In an office building’s bathroom, a sparky (electrician) was working to fix a hand dryer. Great!
Someone using the bathroom commented to them that one of the two lights wasn’t working, and if he’d be able to fix that while he was there. Answer: “Sorry no, I don’t have a work slip for that.” For those unaware, this means that this contractor would not get paid for the work – they only get paid for the specific work they do related to a particular work slip they are sent out with. Anything out-of-scope to that they can’t touch.
This is not the contractor’s fault, but rather the way the work request system of the building managers is organised. We can clearly see this leads to bad service as well as inefficiency (extra cost). Whatever it was trying to achieve, it probably isn’t.
In a setup where the process is not stuffed up like this, the electrician would probably have noticed the broken light bulb themselves, and replaced it before it was even mentioned by a tenant. You know, the way things used to work…
Another example. When you file a problem with Australia’s NBN (National Broadband Network) fault system via your service provider, they send out an engineer, even if that is inappropriate for the task. The engineer is again contracted, and very restricted in what they are allowed to do. Many are highly skilled, however their expert input on a technical matter is not taken into account.
Unsurprisingly, the engineer is not actually able to fix an issue as they are not allowed to do what needs to be done, but because of the way the process is arranged, the fault marked as actioned and resolved – fault logged, engineer sent out. To make matters worse, NBN used to not track history per client to a next issue – that is, when you filed another fault, the engineer sent out would not have access to history. Each fault was regarded as separate. Apparently this has changed now (NBN presented this as a great innovation – sigh).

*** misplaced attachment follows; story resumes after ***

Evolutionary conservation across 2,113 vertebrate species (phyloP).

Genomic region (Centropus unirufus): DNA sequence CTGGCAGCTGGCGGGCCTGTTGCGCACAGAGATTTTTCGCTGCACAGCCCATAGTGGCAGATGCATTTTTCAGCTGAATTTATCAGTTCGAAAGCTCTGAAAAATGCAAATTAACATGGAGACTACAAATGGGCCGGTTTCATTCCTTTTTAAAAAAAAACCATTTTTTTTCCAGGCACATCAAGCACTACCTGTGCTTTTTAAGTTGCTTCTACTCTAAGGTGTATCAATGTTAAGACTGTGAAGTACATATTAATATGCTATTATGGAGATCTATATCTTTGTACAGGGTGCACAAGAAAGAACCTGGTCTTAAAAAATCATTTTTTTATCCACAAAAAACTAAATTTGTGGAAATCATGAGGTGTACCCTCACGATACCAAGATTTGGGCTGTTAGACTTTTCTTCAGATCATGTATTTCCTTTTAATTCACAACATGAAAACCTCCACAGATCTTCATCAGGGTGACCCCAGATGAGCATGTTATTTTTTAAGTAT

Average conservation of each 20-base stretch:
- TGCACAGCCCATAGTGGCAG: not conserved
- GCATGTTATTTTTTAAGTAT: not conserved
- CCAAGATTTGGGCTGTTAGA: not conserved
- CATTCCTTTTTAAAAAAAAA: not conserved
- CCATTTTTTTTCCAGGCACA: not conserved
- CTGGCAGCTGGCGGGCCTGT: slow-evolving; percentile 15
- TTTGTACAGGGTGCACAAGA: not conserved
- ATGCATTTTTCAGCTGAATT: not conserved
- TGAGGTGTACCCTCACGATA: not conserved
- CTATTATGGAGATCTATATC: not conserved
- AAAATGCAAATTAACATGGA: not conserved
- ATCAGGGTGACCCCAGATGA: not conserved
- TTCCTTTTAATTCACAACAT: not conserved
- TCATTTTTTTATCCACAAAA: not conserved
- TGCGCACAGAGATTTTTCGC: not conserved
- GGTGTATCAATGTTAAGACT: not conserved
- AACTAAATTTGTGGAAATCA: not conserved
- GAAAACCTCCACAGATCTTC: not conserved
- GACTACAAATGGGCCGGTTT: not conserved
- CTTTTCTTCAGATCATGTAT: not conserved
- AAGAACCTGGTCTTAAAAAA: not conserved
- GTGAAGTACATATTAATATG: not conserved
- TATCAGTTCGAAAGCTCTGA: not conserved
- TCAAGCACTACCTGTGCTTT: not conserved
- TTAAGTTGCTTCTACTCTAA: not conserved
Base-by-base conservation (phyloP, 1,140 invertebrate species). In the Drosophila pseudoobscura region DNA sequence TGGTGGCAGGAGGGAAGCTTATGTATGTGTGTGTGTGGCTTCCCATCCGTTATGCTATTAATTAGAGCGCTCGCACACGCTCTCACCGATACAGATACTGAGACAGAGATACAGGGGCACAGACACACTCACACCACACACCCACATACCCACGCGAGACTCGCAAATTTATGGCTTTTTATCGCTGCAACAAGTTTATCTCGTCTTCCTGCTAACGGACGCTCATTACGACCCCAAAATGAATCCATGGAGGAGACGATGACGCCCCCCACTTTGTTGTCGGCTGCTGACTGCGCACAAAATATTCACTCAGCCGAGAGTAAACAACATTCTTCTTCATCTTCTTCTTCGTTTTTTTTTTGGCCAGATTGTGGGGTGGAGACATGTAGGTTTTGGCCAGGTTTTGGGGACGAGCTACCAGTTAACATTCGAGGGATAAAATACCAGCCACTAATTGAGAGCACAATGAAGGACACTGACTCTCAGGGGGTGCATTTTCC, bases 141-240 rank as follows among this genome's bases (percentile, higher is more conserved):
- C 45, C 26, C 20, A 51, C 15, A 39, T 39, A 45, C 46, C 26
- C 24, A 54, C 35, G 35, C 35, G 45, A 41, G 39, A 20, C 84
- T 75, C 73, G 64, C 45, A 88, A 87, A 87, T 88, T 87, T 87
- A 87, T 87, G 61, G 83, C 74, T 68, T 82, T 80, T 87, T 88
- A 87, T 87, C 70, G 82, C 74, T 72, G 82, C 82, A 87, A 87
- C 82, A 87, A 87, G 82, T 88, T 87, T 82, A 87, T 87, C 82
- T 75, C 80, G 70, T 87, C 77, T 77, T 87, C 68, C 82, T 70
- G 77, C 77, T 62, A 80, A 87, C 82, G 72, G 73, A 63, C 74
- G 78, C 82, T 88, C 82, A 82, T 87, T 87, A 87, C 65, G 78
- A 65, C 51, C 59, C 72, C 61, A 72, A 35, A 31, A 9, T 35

So what does such a stuffed process achieve? Well, if you look at certain statistics, it looks really good. There are issues raised, but they’re all actioned within days, and then closed. There are no long-running cases.
We may wonder, do these companies operate with malicious intent? Well, companies are of course made up of people, but bad business processes can cause a lot of hassle. The people may feel stuck, or are merely following orders. Processes may have (been) developed -specifically or organically- with the best of intent.
The key thing to realise is that intent does not effect outcome. Whatever you set up, regardless of intent, is likely to yield a specific outcome. Badness, even when done with good intent, is still badness.